Primary insomnia

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Primary insomnia, its etiology, precipitating factors, perpetuating factors and treatment are summarized in this document

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Primary insomnia

  1. 1. Primary insomnia “Insomnia is defined as repeated difficulty with the initiation, duration, maintenance, or quality of sleep that occurs despite adequate time and opportunity for sleep that results in some form of daytime impairment.” Insomnia can be categorized in numerous ways. One way to classify insomnia is in three categories based on duration. 1. Transient insomnia is often self-limited and usually lasts no longer than 7 days; 2. Short-term insomnia lasts for 1 to 3 weeks; and 3. Chronic insomnia lasts longer than 3 weeks. Chronic insomnia is usually associated with medical, psychiatric, psychological, or substance-use disorders. Insomnia also can be classified as primary or secondary. 1. Primary insomnia is not caused by a health problem; it is a sleep disturbance that cannot be attributed to a medical, psychiatric, or environmental cause. 2. Secondary insomnia, on the other hand, is caused by an underlying medical condition or a medication. Etiology In the late 1980s, Spielman created a model of insomnia in terms of predisposing, precipitating, and perpetuating factors. Predisposing factors Genetic and neurobiological factors likely determine a person’s risk of developing insomnia in the context of a precipitating factor (psychosocial, medical, or psychiatric). • Exogenous (outside, environmental) influences such as caffeine, light, and stress.
  2. 2. • Mutation or polymorphism in Circadian clock genes (Clock, Per2) regulate the circadian rhythm. • A faulty mutation, gene encoding the GABA • Polymorphisms (chemical compound with different forms) in the serotonin receptor transporter gene that modulate the ability to handle stress and is an important neurotransmitter for arousal mechanisms. • Antagonism (a neutral interaction that diminishes the substance’s individual effect) of the 5-HT2 receptor promotes slow wave sleep. • Increased brain arousal. • higher day and night body temperatures, • higher urinary cortisol and • higher adrenaline secretion, Precipitating factors A number of factors can trigger insomnia in vulnerable individuals. These factors include • depression, • anxiety, • sleep-wake schedule changes, • medications, • other sleep disorders, and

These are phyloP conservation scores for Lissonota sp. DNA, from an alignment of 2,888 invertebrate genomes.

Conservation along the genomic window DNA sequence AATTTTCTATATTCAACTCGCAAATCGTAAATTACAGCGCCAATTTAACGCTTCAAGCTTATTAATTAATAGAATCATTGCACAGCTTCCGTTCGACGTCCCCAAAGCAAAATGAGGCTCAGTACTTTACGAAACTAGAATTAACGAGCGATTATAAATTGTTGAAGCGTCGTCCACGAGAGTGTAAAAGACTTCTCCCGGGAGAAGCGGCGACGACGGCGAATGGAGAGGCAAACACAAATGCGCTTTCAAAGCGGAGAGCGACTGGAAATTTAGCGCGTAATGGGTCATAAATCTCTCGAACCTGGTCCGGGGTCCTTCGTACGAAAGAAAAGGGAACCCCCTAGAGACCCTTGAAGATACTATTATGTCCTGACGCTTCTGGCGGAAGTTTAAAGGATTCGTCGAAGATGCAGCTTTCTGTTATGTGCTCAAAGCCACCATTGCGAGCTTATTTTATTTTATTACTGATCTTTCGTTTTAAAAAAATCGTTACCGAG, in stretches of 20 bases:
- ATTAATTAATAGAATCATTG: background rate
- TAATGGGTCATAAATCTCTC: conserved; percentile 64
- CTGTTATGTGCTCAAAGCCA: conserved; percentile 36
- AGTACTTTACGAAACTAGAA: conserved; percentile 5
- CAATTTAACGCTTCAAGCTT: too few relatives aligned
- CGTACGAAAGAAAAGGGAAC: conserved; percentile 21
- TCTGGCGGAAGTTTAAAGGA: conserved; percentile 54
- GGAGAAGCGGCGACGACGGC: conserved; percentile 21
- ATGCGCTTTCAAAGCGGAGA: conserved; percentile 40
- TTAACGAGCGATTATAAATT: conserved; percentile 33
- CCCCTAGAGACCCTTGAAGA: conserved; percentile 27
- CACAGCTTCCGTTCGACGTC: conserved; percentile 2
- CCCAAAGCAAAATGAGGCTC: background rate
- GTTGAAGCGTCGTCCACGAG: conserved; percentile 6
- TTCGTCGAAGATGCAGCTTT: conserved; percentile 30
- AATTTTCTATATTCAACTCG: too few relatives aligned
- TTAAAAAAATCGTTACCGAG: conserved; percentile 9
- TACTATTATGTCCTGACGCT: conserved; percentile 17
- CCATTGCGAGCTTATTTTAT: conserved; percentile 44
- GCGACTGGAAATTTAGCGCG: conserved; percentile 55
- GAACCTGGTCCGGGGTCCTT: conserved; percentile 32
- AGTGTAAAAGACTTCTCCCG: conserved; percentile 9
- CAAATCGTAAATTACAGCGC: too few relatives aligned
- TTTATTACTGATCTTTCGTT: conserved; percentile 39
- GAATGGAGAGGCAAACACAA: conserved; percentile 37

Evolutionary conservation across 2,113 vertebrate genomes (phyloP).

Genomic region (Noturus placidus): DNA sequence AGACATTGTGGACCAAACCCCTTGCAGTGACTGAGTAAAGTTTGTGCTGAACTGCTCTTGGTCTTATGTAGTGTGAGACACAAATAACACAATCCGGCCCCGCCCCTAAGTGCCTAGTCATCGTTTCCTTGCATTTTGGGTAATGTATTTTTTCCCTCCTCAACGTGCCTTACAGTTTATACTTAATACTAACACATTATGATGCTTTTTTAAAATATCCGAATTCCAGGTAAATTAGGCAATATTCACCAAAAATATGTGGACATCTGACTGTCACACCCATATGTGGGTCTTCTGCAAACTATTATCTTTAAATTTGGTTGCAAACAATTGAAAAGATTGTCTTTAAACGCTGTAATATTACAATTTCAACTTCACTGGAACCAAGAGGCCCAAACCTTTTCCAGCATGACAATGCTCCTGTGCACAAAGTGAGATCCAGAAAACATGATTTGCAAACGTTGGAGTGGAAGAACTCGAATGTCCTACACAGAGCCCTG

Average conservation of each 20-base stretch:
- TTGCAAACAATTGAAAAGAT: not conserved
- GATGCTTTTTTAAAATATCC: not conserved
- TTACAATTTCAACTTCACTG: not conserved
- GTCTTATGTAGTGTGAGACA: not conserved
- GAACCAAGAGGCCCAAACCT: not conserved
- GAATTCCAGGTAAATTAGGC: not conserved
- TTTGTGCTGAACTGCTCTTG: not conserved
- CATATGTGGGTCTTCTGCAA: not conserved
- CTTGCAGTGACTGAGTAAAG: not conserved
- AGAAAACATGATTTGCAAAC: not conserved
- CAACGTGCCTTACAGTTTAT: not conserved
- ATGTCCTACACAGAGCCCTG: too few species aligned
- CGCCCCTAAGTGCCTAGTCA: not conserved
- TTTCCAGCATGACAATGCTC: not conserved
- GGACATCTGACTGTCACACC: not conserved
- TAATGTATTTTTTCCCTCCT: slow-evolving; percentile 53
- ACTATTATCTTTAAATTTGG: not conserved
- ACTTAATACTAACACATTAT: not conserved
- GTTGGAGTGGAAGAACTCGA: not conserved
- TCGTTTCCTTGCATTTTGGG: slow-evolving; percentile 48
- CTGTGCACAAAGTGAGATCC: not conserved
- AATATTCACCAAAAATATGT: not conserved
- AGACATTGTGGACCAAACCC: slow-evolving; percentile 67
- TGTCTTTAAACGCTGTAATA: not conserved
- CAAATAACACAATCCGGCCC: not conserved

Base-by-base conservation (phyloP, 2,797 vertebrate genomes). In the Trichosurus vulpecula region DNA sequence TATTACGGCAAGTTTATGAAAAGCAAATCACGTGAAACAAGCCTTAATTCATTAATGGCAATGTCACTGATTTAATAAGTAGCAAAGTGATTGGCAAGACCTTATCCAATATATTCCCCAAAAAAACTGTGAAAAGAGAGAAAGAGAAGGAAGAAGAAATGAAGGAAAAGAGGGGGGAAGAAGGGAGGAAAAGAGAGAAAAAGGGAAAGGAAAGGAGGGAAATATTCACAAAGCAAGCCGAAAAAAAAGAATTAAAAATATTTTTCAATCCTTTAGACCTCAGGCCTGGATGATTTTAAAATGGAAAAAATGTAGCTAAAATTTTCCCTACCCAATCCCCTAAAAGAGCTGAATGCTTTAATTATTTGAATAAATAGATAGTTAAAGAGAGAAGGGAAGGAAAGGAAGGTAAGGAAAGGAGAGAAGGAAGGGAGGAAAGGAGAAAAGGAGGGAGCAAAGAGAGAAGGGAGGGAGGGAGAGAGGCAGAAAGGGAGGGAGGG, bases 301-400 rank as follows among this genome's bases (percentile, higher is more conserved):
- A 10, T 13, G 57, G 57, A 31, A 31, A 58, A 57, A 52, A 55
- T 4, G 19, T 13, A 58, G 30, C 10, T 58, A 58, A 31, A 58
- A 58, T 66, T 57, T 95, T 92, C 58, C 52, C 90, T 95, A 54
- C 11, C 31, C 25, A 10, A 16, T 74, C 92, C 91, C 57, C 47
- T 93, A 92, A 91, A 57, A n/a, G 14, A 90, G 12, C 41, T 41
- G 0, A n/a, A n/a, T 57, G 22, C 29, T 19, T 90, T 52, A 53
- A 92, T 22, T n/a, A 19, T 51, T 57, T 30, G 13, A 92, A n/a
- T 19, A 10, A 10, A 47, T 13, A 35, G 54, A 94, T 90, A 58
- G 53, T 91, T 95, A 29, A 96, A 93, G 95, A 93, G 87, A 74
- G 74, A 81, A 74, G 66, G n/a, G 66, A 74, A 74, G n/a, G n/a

3. 3. • Medical conditions. In addition, positive or negative family, work-related, and health events are common insomnia precipitants. Perpetuating factors Insomnia is generally accepted to be perpetuated by cognitive and behavioral mechanisms. Cognitive mechanisms include misconceptions about normal sleep requirements and excessive worry about the consequences of the daytime effects of inadequate sleep. These dysfunctional beliefs often produce sleep disruptive behaviors, which in turn reduces natural homeostatic drive to sleep at habitual bedtime. Learned sleep-preventing associations are characterized by over concern about inability to fall asleep. Consequently, these patients develop conditioned arousal to stimuli that would normally be associated with sleep (i.e., heightened anxiety and ruminations about going to sleep). A cycle then develops in which the more the patients strive to sleep, the more agitated they become, and the less they are able to fall asleep. The individual also has ruminative thoughts or clock watching as he tries to fall asleep. OR For primary insomnia the most common causes are • Stress, • Anxiety, • Environmental noise, • Extreme temperatures,
  4. 4. • A change in environment, • Sleeping or waking schedules, • Jet lag, and • Side effect of some medicines. • Caffeine use, • Alcohol use, • Substance abuse • Excitement, • Nighttime shift work, • Anger, • Grief, • Worry, • Smoking, • Sleeping area distractions, and • Having the wrong mattress. Secondary insomnia is most often chronic and is usually associated with some underlying physical or mental disorder. • Depression • Bipolar disorder, • Night urination,
  5. 5. • Chronic pain, • Duodenal ulcers, • Arthritis, • Heart failure, • Lung disorders, • Kidney disorders, • Asthma, • Clinical depression, • Mania, • Schizophrenia, and • Other sleep disorders like sleep apnea. Symptoms • Difficulty falling asleep on most nights • Feeling tired during the day or falling asleep during the day • Not feeling refreshed when you wake up • Waking up several times during sleep Treatment There are two basic therapies for the treatment of individuals’ suffering from insomnia i.e. • Relaxation therapy • Cognitive behavioral therapy Several medicines are also prescribed for insomnia
  6. 6. • Triazolam • Temazepam • Flurazepam
  7. 7. • Triazolam • Temazepam • Flurazepam

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